It has reference to the Third Commandment of the Decalogue, concerning keeping holy the sabbath day, which is done when we hear and learn the word. And it refers also to the third petition of the Lord’s Prayer.
David, in distrust of merits, and hatred of idolatry, fleeth to God for preservation.—He sheweth the hope of his calling, of the resurrection, and life everlasting.
Michtam of David.
PRESERVE me, O God: for in thee do I put my trust.
O my soul, thou hast said unto the LORD, Thou art my Lord: my goodness extendeth not to thee;
But to the saints that are in the earth, and to the excellent, in whom is all my delight.
Their sorrows shall be multiplied that hasten after another god; their drink-offerings of blood will I not offer, nor take up their names into my lips.
The LORD is the portion of mine inheritance and of my cup: thou maintainest my lot.
The lines are fallen unto me in pleasant places; yea, I have a goodly heritage.
I will bless the LORD, who hath given me counsel: my reins also instruct me in the night-seasons.
I have set the LORD always before me: because he is at my right hand, I shall not be moved.
Therefore my heart is glad, and my glory rejoiceth: my flesh also shall rest in hope.
For thou wilt not leave my soul in hell; neither wilt thou suffer thine Holy One to see corruption.
Thou wilt shew me the path of life: in thy presence is fulness of joy; at thy right hand there are pleasures for evermore.
THIS is a prophecy concerning the passion and resurrection of Christ; and the apostles quote it, Acts ii. and xiii. as having a striking reference to Christ.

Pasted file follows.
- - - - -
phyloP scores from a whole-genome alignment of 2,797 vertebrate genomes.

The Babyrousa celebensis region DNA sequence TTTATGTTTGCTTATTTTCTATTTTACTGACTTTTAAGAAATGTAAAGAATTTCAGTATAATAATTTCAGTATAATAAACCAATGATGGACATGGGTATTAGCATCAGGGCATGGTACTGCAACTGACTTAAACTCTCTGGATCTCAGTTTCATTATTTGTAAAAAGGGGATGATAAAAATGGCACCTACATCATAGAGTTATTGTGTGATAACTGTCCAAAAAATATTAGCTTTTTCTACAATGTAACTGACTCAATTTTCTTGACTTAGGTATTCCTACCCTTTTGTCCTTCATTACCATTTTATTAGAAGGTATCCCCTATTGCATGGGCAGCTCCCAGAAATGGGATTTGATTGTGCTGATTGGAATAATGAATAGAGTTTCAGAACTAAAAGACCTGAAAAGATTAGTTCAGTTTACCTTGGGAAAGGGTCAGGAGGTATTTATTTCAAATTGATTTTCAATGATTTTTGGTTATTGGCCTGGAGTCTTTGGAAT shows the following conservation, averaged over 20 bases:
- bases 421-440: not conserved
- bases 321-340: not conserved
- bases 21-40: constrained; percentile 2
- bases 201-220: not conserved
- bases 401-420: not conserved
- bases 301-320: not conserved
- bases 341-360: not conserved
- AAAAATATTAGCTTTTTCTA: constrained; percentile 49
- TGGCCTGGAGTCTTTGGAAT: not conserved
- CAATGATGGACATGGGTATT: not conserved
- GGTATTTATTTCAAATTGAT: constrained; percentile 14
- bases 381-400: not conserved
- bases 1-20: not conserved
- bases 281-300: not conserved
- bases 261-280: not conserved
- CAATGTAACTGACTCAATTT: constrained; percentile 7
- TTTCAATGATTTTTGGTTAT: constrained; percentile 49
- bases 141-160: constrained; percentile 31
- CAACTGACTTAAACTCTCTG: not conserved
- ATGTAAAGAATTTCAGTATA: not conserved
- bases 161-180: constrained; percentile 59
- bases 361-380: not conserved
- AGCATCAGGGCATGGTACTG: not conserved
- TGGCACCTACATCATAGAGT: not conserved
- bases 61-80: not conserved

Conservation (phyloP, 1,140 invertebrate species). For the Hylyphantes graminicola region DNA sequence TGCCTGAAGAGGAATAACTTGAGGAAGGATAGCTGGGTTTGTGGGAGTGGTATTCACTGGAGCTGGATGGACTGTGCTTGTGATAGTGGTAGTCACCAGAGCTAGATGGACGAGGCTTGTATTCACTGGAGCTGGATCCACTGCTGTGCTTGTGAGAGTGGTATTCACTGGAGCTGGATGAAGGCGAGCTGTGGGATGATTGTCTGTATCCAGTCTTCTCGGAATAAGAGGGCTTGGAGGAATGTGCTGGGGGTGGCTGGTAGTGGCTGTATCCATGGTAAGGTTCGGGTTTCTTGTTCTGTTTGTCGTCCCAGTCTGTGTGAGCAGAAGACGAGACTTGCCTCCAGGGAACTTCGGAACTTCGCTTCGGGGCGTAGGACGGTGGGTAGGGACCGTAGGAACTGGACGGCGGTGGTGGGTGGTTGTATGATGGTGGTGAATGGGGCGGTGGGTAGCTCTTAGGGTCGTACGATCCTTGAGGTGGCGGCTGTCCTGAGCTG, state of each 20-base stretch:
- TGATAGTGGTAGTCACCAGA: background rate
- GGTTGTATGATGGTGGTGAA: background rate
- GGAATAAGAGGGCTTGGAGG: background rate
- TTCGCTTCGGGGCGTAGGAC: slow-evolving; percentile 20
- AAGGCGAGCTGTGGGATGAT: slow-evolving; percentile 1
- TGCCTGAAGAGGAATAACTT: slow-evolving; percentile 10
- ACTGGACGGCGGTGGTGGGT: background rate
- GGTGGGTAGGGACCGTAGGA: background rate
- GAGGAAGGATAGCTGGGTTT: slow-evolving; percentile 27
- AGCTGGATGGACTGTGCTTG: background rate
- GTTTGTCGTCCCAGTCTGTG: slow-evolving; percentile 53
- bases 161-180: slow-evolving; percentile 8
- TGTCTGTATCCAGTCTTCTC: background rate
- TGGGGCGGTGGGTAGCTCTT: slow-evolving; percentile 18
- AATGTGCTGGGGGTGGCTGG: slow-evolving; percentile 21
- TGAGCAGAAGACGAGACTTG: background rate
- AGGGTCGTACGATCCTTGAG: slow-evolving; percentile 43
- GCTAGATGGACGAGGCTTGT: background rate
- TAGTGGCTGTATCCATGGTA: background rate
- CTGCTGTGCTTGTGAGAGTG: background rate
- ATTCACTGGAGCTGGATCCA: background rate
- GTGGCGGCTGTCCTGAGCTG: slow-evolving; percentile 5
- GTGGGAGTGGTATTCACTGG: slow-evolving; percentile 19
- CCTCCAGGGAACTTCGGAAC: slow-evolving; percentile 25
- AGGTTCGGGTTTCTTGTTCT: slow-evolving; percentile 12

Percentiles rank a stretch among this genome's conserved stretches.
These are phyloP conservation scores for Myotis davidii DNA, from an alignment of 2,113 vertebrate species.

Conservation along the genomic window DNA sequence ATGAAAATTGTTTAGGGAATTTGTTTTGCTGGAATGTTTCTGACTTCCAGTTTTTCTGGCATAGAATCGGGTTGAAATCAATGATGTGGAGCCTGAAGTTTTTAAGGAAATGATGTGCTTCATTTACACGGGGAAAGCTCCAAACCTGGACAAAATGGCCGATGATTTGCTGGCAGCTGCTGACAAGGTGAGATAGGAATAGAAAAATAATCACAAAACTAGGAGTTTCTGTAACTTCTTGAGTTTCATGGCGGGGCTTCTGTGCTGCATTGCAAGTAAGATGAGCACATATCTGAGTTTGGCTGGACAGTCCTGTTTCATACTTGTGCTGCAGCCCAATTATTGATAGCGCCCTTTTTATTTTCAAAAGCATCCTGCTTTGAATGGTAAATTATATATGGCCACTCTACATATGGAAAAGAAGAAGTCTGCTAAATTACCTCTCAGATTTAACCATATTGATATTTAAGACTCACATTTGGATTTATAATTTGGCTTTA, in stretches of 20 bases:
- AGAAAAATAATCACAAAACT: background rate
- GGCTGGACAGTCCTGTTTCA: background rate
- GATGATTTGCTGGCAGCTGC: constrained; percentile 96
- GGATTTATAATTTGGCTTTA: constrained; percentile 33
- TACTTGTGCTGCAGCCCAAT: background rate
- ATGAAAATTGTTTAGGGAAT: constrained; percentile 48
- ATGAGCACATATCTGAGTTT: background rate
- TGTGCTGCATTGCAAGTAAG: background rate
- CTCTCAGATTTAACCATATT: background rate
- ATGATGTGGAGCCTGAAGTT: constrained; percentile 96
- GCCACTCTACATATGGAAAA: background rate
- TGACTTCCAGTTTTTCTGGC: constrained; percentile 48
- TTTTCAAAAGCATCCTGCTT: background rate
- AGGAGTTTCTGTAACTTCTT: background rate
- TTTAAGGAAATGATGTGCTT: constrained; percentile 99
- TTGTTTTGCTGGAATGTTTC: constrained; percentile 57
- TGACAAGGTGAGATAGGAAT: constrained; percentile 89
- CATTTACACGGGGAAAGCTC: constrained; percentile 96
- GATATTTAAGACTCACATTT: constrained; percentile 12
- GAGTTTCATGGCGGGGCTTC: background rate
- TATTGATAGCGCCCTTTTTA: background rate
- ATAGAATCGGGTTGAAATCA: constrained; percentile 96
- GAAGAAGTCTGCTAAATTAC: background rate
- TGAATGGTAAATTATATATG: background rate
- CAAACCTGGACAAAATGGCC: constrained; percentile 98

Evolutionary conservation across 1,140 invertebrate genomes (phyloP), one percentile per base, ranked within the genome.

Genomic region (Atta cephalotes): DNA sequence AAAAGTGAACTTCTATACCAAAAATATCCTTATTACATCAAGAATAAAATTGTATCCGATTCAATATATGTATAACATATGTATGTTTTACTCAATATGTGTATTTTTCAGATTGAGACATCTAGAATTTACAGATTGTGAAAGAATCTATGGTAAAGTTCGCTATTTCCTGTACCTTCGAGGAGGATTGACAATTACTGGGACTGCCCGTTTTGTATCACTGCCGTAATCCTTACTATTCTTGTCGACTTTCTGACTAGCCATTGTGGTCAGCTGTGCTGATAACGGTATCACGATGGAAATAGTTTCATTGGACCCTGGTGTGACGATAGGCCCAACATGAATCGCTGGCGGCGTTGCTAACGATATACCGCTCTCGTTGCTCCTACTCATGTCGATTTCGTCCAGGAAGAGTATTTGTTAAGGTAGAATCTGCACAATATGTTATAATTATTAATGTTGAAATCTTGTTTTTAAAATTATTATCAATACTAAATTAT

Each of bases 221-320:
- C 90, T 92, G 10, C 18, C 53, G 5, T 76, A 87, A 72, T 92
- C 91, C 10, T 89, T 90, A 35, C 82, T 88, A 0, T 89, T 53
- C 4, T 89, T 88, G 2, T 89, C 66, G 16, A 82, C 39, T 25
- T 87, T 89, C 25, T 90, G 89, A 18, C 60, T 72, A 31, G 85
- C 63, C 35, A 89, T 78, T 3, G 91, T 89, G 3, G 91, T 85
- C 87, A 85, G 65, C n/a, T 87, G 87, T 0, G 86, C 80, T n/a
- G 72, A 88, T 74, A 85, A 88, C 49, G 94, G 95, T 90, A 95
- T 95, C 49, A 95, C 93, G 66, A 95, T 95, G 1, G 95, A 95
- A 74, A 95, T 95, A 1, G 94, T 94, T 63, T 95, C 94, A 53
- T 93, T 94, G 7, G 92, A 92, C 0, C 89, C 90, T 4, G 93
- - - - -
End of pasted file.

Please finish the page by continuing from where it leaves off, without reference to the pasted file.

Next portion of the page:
This is a glorious Psalm and a precious jewel among all the Psalms on this account, —because it shows forth in clear words that all that splendid and magnificent worship of the law of Moses, its sacrifices, its sabbath worship, its circumcision, in all which the Jews so unceasingly boasted, is done away with by the gospel; for in the fourth verse, David plainly says, that those who follow works and the righteousness of the law, follow strange gods and idols: and he shows that the Jews, although a sacred people, should be rejected, and another people chosen, even a people who should believe in Christ, who were the true elect, inheritance, and peculiar people of God.
This Psalm also has reference to the First, Second, and Third Commandments; for it foretels a new glory of God, a new work and word, and that new kind of worship which was to be revealed to the world: and it refers also to the first and second petitions of the Lord’s Prayer.
David, in confidence of his integrity, craveth defence of God against hie enemies. —He sheweth their pride, craft, and eagerness. —He prayeth against them in confidence of his hope.
A Prayer of David.
Hear the right, O LORD, attend unto my cry, give ear unto my prayer, that goeth not out of feigned lips.
Let my sentence come forth from thy presence; let thine eyes behold the things that are equal.
Thou hast proved mine heart; thou hast visited me in the night; thou hast tried me, and shalt find nothing; I am purposed that my mouth shall not transgress.